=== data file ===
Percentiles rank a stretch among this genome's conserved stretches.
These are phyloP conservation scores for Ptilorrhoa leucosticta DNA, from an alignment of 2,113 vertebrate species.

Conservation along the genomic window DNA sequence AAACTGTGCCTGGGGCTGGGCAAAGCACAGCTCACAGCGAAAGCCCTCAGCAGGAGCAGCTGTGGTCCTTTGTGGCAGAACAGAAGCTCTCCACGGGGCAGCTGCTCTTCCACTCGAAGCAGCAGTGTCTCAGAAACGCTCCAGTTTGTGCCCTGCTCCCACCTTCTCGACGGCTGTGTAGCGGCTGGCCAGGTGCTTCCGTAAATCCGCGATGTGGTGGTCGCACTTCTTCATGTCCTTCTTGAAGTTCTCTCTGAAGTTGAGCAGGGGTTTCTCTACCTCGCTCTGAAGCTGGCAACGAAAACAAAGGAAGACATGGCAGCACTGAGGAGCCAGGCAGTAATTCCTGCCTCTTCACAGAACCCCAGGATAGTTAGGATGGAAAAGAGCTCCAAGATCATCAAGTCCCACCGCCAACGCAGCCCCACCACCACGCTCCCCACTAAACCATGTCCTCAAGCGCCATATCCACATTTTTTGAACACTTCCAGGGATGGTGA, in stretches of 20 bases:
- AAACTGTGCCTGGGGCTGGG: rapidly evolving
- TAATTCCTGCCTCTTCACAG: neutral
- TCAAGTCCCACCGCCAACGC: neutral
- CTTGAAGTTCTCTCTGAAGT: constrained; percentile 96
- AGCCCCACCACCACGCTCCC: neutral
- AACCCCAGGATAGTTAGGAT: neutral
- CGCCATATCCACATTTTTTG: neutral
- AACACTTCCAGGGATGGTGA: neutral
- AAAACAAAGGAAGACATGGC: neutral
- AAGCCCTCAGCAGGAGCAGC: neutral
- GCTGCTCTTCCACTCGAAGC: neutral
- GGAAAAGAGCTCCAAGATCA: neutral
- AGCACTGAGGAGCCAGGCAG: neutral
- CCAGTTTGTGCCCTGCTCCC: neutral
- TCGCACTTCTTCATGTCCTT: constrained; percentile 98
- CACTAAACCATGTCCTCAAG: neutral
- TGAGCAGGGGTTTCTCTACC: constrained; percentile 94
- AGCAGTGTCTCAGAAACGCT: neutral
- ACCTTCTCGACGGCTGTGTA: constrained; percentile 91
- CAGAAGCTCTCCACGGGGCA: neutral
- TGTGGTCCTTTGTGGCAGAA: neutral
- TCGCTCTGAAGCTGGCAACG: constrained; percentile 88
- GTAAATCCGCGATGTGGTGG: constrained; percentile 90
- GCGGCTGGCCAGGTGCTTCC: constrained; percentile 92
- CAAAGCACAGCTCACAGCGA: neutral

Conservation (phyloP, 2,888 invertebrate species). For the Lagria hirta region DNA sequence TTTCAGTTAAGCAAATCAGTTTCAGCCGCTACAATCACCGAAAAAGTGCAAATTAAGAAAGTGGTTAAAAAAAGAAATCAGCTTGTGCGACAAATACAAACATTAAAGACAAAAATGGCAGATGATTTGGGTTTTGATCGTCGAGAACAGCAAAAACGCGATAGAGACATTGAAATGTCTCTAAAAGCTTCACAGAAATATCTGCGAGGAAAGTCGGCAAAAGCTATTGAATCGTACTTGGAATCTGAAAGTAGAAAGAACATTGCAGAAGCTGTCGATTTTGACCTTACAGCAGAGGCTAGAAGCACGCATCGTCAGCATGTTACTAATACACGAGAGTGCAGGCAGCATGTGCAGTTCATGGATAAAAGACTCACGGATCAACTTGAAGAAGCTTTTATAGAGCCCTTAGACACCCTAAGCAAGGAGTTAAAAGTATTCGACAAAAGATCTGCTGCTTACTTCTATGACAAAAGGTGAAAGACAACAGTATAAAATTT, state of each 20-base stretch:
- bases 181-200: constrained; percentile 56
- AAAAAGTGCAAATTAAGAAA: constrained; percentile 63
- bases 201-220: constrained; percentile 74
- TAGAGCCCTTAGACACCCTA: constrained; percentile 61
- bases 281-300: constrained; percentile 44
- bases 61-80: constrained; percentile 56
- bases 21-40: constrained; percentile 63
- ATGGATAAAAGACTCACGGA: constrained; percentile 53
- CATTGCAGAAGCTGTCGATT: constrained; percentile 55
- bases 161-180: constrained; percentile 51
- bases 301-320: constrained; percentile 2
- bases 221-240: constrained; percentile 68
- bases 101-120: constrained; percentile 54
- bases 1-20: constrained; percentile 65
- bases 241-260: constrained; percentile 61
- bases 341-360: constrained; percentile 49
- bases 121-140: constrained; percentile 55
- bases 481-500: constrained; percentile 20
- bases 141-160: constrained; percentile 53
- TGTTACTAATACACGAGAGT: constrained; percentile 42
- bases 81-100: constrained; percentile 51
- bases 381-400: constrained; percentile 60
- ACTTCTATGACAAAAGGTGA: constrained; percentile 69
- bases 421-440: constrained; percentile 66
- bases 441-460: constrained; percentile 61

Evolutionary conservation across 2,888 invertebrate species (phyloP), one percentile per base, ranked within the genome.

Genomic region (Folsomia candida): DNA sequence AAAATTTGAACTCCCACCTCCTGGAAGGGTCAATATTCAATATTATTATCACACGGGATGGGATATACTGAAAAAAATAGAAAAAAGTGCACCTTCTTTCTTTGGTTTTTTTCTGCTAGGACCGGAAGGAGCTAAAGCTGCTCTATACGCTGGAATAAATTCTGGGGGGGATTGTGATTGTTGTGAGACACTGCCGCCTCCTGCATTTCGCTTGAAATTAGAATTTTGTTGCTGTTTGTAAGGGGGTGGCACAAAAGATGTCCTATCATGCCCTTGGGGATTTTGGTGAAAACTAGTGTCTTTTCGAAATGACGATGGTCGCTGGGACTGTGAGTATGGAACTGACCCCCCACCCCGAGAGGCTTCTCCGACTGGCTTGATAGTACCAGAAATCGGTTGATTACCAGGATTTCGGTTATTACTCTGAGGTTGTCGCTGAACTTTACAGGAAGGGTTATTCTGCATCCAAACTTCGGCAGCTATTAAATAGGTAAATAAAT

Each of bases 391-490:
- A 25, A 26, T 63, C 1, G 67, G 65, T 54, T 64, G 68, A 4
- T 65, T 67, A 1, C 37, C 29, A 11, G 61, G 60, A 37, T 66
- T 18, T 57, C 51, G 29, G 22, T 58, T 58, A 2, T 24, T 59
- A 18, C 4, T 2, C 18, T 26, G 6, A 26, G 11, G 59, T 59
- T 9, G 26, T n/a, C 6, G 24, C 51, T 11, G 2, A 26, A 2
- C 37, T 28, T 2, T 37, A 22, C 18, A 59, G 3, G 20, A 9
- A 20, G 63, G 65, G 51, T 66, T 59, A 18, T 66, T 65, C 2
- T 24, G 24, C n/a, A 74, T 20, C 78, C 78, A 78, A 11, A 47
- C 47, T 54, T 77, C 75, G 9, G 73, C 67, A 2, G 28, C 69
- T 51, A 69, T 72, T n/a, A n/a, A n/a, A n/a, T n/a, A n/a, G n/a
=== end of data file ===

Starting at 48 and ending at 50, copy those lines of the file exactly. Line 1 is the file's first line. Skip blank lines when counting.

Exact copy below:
- bases 141-160: constrained; percentile 53
- TGTTACTAATACACGAGAGT: constrained; percentile 42
- bases 81-100: constrained; percentile 51